Study finds practice can ease symptoms, raise awareness of breathing patterns
FRIDAY, May 29 (HealthDay News) -- Settling into a warrior or tree pose a few times a week seems to improve symptoms and quality of life for people with asthma.
In fact, participants in a recent trial studying the effects of Hatha yoga also reported that they had been able to cut back on some of their asthma medication, said Amy Bidwell, senior author of a study presented this week at the American College of Sports Medicine's annual meeting, in Seattle.
"It's dramatic but not surprising," said Dr. Jonathan Field, director of the allergy and asthma clinic at New York University School of Medicine/Bellevue Medical Center in New York City. "There have been some smaller studies that have stated this before, but I don't think they've ever used a standardized scale of this sort."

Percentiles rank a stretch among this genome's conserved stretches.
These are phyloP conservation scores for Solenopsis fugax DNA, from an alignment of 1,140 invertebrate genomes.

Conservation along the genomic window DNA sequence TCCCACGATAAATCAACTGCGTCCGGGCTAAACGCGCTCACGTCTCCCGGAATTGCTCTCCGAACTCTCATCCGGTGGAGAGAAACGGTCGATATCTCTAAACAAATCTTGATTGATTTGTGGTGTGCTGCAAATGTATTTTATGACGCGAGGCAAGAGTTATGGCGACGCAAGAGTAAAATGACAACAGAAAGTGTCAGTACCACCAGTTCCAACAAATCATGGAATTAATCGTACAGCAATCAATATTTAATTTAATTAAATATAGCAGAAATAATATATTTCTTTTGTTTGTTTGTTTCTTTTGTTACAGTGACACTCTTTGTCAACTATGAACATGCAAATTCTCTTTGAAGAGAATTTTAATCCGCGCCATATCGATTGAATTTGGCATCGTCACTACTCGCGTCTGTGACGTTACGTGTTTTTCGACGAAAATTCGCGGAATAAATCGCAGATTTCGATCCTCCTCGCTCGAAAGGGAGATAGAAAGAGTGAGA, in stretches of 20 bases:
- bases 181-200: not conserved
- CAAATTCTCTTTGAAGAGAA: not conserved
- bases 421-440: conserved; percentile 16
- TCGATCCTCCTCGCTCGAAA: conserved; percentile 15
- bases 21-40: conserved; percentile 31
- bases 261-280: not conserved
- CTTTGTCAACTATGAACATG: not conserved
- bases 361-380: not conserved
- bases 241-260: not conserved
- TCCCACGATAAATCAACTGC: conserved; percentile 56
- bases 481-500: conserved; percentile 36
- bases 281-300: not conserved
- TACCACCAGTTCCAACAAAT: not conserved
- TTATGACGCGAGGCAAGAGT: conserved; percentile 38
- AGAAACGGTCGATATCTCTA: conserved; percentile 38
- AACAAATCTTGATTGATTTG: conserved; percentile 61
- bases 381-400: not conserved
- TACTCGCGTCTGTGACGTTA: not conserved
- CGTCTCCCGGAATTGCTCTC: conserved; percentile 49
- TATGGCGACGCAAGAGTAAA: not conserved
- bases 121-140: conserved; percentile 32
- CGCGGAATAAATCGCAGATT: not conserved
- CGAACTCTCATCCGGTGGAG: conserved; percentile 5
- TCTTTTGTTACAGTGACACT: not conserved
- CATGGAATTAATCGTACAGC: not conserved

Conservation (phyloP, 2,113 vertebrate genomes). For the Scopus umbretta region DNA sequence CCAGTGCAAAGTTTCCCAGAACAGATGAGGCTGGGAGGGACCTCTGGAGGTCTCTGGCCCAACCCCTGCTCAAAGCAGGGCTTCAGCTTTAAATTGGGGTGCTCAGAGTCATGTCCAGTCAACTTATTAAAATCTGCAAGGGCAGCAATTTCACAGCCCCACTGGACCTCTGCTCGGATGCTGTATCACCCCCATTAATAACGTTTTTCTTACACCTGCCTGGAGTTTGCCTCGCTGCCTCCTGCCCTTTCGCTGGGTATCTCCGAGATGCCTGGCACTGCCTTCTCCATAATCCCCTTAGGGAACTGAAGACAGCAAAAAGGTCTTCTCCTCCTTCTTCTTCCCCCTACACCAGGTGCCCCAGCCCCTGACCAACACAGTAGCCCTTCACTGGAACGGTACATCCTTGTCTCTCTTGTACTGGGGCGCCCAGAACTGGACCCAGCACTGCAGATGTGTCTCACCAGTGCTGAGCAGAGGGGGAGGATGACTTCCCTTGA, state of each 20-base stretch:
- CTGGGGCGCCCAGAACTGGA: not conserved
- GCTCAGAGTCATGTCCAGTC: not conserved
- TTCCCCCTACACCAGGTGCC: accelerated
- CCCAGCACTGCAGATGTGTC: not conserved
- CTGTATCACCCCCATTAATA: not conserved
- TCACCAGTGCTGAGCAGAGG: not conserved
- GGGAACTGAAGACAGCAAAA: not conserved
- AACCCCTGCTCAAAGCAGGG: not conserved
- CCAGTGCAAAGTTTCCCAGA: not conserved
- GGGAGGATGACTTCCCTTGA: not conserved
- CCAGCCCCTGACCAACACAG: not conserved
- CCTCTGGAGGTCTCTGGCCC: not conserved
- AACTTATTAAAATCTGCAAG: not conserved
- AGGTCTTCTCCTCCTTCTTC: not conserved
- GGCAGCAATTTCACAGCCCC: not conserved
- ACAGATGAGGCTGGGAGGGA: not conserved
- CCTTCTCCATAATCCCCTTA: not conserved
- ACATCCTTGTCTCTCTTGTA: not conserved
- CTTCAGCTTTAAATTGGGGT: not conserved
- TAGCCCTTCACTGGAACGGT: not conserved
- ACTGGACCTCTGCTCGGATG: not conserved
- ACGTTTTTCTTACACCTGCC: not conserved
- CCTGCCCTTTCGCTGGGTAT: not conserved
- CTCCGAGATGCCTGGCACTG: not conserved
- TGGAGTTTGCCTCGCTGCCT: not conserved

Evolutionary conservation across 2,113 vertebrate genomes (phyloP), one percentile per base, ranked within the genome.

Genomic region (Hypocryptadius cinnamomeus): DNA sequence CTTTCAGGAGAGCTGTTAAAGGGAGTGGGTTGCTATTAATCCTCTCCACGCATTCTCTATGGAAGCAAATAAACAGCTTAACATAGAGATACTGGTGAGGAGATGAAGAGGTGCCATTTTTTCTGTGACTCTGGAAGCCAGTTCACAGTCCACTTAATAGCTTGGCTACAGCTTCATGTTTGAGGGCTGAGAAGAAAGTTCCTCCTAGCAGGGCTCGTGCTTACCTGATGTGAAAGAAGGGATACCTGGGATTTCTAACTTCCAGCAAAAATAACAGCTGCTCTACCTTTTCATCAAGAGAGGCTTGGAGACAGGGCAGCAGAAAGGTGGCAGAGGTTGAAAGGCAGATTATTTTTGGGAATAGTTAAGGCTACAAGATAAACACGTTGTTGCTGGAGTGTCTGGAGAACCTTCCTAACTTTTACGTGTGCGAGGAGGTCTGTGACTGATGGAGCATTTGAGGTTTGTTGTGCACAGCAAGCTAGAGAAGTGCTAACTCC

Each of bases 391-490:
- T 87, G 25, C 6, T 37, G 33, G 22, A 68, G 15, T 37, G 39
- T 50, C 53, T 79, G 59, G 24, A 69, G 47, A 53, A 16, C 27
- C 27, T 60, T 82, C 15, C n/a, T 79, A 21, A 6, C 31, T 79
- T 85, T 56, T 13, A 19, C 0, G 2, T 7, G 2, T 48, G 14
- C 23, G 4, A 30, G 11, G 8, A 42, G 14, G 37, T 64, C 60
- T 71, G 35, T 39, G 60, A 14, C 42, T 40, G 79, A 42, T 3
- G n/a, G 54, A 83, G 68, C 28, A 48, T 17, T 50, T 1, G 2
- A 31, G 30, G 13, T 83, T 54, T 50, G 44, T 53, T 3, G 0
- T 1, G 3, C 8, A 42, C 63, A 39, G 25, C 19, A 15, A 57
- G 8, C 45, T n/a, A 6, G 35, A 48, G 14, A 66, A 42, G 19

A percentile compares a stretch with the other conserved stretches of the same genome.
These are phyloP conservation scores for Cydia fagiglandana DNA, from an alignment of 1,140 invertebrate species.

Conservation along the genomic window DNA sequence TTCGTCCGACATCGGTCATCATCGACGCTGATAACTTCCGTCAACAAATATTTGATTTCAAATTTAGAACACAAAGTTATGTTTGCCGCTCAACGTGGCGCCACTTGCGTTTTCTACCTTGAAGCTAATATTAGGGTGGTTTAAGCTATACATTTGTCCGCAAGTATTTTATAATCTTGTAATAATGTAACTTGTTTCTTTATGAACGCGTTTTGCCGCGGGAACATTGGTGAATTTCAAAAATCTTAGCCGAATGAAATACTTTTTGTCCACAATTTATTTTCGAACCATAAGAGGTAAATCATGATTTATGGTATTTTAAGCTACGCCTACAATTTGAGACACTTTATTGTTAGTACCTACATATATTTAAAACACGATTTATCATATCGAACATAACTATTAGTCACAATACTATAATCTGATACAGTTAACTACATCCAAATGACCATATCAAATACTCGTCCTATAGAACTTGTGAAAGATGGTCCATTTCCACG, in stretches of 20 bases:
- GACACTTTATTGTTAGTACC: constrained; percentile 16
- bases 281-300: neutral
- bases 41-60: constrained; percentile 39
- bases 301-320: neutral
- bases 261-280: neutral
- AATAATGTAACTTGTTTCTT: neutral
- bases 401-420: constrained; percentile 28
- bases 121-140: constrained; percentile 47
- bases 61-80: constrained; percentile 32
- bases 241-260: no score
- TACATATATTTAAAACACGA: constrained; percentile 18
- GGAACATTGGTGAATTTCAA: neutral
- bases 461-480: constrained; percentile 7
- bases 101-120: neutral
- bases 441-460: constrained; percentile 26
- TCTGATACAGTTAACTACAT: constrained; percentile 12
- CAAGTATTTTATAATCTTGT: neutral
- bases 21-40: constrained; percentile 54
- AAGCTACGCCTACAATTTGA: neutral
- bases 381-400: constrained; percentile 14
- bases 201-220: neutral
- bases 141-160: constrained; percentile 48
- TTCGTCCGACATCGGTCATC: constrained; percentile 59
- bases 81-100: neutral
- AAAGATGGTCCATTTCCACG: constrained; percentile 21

Bidwell, a doctoral student in the department of exercise science at Syracuse University, had injured her back when she was working as a personal trainer. "I opted for yoga, not surgery, and it pretty much healed me," she noted.
And while previous studies had been positive, most had looked at immediate physiological responses following a rigorous yoga practice, for example, twice a day for 10 days.
That regimen, Bidwell said, "really wasn't feasible," Bidwell said. "Three times a week for 10 weeks was more realistic."
Bidwell and her co-authors, one of whom is a physician, randomly assigned 20 individuals aged 20 to 65 to practice Hatha yoga two-and-a-half hours a week or to join a (non-yoga) control group, for a total of 10 weeks.
Results were based on a questionnaire that measured frequency and severity of symptoms, activities associated with breathlessness and social and psychological functioning.
"We hold poses up to a minute and focus on deep breathing, which is critical to asthmatics" said Bidwell, who is also a
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